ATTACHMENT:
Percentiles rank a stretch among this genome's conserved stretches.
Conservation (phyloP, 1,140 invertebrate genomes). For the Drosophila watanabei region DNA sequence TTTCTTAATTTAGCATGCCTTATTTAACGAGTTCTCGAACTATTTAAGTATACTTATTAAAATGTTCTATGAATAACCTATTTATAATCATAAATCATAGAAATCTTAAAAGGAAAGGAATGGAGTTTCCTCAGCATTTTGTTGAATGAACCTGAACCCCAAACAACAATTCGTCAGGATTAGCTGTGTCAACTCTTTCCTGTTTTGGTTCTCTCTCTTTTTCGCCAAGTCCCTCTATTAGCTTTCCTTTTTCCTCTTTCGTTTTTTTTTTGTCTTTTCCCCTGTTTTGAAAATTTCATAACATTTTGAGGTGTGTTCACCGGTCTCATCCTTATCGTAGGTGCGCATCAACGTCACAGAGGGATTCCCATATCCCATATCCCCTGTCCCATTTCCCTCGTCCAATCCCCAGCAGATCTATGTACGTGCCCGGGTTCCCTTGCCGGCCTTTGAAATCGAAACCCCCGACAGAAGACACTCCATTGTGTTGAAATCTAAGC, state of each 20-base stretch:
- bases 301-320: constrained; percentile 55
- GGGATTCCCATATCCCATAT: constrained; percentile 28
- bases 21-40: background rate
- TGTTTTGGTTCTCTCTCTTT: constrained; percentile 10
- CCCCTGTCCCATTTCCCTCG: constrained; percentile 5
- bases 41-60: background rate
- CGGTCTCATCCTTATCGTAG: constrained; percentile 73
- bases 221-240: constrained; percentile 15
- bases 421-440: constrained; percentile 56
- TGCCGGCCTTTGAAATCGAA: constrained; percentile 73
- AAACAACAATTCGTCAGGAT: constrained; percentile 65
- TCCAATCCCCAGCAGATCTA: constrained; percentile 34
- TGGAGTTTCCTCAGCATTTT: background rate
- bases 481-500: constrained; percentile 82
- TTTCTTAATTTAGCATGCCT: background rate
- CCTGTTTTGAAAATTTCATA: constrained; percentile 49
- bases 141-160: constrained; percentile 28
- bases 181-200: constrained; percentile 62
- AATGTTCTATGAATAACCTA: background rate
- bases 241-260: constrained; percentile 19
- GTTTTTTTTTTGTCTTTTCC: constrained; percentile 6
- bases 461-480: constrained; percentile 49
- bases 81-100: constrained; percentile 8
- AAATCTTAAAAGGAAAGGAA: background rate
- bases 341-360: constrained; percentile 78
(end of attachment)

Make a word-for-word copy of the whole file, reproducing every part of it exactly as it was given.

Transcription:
Percentiles rank a stretch among this genome's conserved stretches.
Conservation (phyloP, 1,140 invertebrate genomes). For the Drosophila watanabei region DNA sequence TTTCTTAATTTAGCATGCCTTATTTAACGAGTTCTCGAACTATTTAAGTATACTTATTAAAATGTTCTATGAATAACCTATTTATAATCATAAATCATAGAAATCTTAAAAGGAAAGGAATGGAGTTTCCTCAGCATTTTGTTGAATGAACCTGAACCCCAAACAACAATTCGTCAGGATTAGCTGTGTCAACTCTTTCCTGTTTTGGTTCTCTCTCTTTTTCGCCAAGTCCCTCTATTAGCTTTCCTTTTTCCTCTTTCGTTTTTTTTTTGTCTTTTCCCCTGTTTTGAAAATTTCATAACATTTTGAGGTGTGTTCACCGGTCTCATCCTTATCGTAGGTGCGCATCAACGTCACAGAGGGATTCCCATATCCCATATCCCCTGTCCCATTTCCCTCGTCCAATCCCCAGCAGATCTATGTACGTGCCCGGGTTCCCTTGCCGGCCTTTGAAATCGAAACCCCCGACAGAAGACACTCCATTGTGTTGAAATCTAAGC, state of each 20-base stretch:
- bases 301-320: constrained; percentile 55
- GGGATTCCCATATCCCATAT: constrained; percentile 28
- bases 21-40: background rate
- TGTTTTGGTTCTCTCTCTTT: constrained; percentile 10
- CCCCTGTCCCATTTCCCTCG: constrained; percentile 5
- bases 41-60: background rate
- CGGTCTCATCCTTATCGTAG: constrained; percentile 73
- bases 221-240: constrained; percentile 15
- bases 421-440: constrained; percentile 56
- TGCCGGCCTTTGAAATCGAA: constrained; percentile 73
- AAACAACAATTCGTCAGGAT: constrained; percentile 65
- TCCAATCCCCAGCAGATCTA: constrained; percentile 34
- TGGAGTTTCCTCAGCATTTT: background rate
- bases 481-500: constrained; percentile 82
- TTTCTTAATTTAGCATGCCT: background rate
- CCTGTTTTGAAAATTTCATA: constrained; percentile 49
- bases 141-160: constrained; percentile 28
- bases 181-200: constrained; percentile 62
- AATGTTCTATGAATAACCTA: background rate
- bases 241-260: constrained; percentile 19
- GTTTTTTTTTTGTCTTTTCC: constrained; percentile 6
- bases 461-480: constrained; percentile 49
- bases 81-100: constrained; percentile 8
- AAATCTTAAAAGGAAAGGAA: background rate
- bases 341-360: constrained; percentile 78